9. Cautions and withdrawal of caution (application for the registration or withdrawal of a caution).


Until recently, it was only possible to make some of the above applications on the e-Citizen Platform.

The Ardhisasa Platform is therefore meant to bring to reality the long desired digitization of land services and transactions.



The National Land Information Management System (NLIMS) commonly called Ardhisasa was launched on 27th April 2021.

Ardhisasa is an online platform (“the Platform”) that allows Citizens, stakeholders and interested parties to interact with land information held and processes undertaken by the Government. We can well describe it as the platform that will offer a one stop shop for all Government services and information on land.

The Platform has been developed jointly by the Ministry of Land and Physical Planning (MoLPP) and the National Land Commission (NLC) and key stakeholders in Government.

The Platform will enable digital transactions and end manual land transactions in the country. The essence of the Platform is to speed up land transactions and enable the common Mwananchi to access all services offered at the Lands ministry through it.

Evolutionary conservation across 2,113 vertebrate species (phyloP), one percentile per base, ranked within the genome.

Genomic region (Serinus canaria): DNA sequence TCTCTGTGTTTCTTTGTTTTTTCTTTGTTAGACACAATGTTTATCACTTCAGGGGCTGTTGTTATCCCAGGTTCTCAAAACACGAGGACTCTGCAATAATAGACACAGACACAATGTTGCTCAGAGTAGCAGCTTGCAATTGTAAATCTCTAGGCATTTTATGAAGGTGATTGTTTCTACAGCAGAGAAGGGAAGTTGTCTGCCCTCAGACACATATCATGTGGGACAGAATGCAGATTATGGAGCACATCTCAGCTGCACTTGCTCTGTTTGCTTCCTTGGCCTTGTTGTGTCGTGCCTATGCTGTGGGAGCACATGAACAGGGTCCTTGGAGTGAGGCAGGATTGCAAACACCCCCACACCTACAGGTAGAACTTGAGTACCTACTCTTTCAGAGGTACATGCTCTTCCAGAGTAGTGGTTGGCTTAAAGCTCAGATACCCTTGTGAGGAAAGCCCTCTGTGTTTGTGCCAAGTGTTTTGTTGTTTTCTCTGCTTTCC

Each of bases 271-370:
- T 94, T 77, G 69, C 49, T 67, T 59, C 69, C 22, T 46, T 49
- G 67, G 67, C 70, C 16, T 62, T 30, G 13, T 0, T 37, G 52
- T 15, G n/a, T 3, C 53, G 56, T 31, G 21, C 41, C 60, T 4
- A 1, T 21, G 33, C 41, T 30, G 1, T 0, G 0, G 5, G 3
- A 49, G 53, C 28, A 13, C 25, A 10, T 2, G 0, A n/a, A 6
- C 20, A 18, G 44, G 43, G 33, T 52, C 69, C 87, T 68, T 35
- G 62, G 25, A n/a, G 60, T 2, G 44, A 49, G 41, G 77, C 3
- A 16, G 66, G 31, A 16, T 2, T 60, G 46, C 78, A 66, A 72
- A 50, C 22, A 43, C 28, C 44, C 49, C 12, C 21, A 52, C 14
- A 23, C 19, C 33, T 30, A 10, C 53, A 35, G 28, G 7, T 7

At the click of a button, users will now be able to search and carry out various land transactions, drastically reducing human interactions, delays and other inconveniences previously experienced at land registries.

Further, this means that the Ministry of Land e-Citizen portal shall no longer render the Land transaction services it used to offer before.

The Platform allows the lodging of applications for various services offered by the Ministry and the Commission. Any applications lodged are to be handled through the platform and responses presented through it.


To access the services offered on the Platform, one must hold an account with Ardhisasa.

You access the platform via; .

The system provides for the registration of three types of accounts; –

  • Individual Registration:

To register an individual account, one is required to submit the following in the Platform;

  1. National Identification Card Serial Number and the ID Number,